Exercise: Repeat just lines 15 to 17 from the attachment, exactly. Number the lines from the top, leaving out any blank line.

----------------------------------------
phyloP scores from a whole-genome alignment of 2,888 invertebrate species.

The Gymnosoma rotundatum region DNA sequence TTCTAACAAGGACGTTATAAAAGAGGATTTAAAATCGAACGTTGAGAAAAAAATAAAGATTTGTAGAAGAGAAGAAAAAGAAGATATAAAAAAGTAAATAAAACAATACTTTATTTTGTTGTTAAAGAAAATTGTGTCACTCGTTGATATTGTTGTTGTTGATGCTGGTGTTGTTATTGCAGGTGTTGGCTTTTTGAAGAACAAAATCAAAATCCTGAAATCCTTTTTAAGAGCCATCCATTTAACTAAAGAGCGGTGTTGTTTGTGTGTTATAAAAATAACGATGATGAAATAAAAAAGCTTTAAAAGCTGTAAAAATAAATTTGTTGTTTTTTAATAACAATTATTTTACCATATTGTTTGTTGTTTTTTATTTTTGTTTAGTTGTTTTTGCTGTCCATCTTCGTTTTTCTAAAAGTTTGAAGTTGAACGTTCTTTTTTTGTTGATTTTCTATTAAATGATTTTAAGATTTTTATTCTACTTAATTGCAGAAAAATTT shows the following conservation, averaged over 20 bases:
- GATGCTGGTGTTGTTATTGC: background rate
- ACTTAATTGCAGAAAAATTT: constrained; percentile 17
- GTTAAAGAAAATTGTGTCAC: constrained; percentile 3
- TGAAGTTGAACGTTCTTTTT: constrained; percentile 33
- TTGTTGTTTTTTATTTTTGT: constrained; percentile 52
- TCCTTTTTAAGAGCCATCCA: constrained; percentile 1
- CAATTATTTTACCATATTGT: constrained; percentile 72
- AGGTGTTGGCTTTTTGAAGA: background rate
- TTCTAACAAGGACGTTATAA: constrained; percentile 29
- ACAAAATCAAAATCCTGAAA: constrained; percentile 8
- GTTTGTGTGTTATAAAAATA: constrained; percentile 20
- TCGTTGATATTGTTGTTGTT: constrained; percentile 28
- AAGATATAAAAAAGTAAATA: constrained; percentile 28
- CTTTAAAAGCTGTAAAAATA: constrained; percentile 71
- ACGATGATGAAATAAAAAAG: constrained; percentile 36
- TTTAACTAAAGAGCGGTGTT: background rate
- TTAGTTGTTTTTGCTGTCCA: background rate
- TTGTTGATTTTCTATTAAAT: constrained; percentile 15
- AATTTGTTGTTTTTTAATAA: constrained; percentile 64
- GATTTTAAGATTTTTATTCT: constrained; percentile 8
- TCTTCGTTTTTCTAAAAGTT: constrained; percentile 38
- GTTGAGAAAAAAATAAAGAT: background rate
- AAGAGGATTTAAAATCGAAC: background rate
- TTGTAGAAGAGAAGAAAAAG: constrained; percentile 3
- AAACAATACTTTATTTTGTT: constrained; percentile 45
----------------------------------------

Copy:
- AAGATATAAAAAAGTAAATA: constrained; percentile 28
- CTTTAAAAGCTGTAAAAATA: constrained; percentile 71
- ACGATGATGAAATAAAAAAG: constrained; percentile 36